Medicine

Apple to cut production of iPhone by 10 per cent

Apple to cut production of iPhone by 10 per cent

On a related note, research firm Counterpoint says that although iPhone XR could be the company's best-selling handset till date, it has not yet matched up to the sales performance of the iPhone X that came out in 2017. These numbers are out when Apple has cut down expectations on the first quarter 2019 (October to December 2018) revenue.

Apple is having a hard time selling iPhones to the consumers and even with new features, the company is unable to sell them.

Apple is said to have asked its suppliers to produce less of its iPhone XS, XS Max and XR models than originally planned in the January to March quarter, according to reports by the Nikkei.

Shobhit Srivasta, a Counterpoint analyst, noted in his blog that the iPhone sales were impacted due to slower sales in the Asia Pacific region, Europe, and the U.S. This bit doesn't involve China and India, where Apple has also struggled to sell their phones. "We did not foresee the magnitude of the economic deceleration, particularly in greater China", Apple CEO Tim Cook said in a letter to investors when announcing the cut in revenue forecast.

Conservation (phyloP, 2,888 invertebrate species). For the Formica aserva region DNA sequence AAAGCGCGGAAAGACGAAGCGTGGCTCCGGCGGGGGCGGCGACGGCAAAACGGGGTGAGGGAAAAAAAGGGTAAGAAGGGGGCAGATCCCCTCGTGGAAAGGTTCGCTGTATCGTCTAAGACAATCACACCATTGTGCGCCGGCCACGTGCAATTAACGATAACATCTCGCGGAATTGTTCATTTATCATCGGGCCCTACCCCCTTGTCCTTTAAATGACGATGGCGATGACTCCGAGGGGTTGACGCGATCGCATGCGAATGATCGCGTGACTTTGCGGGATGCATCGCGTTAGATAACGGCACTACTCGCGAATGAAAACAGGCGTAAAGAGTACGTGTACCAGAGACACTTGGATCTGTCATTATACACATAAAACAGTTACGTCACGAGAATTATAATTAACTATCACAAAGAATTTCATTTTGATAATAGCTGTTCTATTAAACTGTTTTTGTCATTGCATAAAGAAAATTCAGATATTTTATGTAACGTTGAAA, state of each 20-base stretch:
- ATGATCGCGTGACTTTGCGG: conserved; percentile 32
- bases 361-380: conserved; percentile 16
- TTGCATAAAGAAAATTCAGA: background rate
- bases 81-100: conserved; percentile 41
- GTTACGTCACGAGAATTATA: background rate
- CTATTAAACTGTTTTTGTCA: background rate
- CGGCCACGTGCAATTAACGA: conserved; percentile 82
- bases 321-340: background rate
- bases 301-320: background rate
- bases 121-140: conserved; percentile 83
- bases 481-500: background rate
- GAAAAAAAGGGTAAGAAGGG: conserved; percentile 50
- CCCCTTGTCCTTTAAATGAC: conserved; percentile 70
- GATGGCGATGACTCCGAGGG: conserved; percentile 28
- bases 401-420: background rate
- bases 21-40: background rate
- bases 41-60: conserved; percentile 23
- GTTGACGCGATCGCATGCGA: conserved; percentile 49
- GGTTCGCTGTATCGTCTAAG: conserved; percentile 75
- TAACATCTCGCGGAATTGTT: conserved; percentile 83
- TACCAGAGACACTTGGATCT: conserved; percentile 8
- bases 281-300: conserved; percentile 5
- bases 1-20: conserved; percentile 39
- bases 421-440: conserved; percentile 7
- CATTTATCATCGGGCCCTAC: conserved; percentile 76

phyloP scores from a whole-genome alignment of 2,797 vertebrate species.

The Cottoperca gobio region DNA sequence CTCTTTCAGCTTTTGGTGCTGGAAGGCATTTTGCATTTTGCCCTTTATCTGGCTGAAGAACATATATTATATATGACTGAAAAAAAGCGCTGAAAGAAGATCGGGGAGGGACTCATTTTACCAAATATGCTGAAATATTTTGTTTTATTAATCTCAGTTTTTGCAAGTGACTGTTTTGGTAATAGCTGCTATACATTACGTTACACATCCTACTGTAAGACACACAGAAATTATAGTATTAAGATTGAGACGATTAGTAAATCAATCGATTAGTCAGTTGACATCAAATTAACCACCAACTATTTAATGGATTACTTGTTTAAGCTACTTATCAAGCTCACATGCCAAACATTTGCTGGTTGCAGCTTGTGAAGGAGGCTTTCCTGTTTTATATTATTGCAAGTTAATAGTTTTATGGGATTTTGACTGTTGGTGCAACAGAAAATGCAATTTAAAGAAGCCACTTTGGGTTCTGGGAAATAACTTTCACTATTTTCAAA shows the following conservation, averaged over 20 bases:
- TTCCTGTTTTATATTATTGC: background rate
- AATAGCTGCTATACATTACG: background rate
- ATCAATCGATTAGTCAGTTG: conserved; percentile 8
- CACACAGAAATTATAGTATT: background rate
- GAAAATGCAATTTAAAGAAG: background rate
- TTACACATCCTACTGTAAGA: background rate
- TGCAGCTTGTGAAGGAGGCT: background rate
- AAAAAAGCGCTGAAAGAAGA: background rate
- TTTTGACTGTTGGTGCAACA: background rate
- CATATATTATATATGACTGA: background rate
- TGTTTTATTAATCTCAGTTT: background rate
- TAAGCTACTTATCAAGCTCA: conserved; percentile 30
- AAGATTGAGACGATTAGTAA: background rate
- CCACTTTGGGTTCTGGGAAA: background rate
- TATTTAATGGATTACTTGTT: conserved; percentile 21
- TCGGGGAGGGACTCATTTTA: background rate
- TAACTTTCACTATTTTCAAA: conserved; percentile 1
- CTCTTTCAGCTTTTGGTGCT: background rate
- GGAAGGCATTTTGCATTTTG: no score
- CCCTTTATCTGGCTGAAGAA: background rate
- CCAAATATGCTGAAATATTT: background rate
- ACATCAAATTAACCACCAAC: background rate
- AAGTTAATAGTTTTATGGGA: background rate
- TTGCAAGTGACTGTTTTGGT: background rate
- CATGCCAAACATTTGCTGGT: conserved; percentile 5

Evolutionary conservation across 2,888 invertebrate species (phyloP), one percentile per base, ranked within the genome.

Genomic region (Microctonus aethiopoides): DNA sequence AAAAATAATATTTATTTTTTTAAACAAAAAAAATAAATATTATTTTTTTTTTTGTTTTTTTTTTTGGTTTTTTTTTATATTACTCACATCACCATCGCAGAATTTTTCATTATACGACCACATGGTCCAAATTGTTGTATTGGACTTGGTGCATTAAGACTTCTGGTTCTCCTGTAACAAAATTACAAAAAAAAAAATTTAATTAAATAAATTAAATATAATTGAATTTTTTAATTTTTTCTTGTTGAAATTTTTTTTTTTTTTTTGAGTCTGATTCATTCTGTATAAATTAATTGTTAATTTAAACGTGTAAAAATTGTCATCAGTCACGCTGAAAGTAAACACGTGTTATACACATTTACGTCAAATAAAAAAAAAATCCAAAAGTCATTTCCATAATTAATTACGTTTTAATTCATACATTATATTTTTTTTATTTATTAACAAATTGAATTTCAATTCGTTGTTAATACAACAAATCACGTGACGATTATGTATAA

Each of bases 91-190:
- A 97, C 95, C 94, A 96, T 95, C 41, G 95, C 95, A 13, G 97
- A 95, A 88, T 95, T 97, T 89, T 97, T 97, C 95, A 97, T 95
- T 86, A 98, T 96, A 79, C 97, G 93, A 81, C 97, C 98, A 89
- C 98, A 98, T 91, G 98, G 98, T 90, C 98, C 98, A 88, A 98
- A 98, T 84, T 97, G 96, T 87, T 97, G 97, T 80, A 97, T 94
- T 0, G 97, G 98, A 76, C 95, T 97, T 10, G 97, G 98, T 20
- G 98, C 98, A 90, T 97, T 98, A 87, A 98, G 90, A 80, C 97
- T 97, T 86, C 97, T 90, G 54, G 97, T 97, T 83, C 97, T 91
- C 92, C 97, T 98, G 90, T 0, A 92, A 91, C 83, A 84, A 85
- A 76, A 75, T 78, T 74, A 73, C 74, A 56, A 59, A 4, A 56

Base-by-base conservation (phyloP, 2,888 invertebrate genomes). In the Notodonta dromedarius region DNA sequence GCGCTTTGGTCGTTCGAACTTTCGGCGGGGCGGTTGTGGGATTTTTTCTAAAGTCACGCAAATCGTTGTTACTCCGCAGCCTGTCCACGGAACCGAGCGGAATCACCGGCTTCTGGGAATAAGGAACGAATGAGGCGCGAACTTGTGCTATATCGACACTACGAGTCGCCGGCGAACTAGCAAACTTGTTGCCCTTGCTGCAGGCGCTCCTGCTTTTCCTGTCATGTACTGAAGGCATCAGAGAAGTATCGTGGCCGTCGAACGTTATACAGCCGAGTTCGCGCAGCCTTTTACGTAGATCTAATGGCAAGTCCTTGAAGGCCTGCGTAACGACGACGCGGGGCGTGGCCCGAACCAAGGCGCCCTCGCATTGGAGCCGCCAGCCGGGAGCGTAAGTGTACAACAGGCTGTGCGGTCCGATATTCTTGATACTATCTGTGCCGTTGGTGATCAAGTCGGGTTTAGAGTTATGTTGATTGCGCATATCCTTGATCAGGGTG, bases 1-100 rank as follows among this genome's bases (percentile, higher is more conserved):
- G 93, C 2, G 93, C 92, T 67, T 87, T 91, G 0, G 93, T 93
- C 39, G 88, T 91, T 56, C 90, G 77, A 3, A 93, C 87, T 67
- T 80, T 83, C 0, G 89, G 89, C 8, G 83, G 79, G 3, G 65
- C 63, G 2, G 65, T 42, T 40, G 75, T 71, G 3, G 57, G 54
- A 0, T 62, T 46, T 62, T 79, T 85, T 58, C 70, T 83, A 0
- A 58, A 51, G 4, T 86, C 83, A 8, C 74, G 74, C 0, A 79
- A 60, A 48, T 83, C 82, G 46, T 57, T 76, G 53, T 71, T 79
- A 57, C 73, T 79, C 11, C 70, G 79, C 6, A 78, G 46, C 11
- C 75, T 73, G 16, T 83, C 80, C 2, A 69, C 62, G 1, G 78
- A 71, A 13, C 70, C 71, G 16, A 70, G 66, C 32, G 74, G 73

More news: Workers at GM’s Canada plant hold work stoppage over closure

The decline in iPhone sales has forced the company to step up its services business, which pulled in record revenue of more than $10 billion in the last quarter.

Market research firm Canalys estimates shipments fell 12 percent in China previous year and expects smartphone shipments in 2019 to dip another three percent, to below 400 million for the first time since 2014. The report indicates that Apple is going to reduce production from 43 million units to 40 million iPhones. Next, Apple (NASDAQ:AAPL) pulled a rare move (at least for Apple) and lowered its own guidance down just two days in the new year. Apple did not immediately respond to a request for comment.

Among iPhone component suppliers in Asia, South Korea's LG Display Co Ltd was up 0.5 percent, while Japan Display Inc was flat. -China trade war, even though most of its products are not yet subject to additional US tariffs imposed on Chinese-made goods.

The cited source speculates that Apple is playing the safe card as it expects another decline in terms of iPhone sales in the coming months.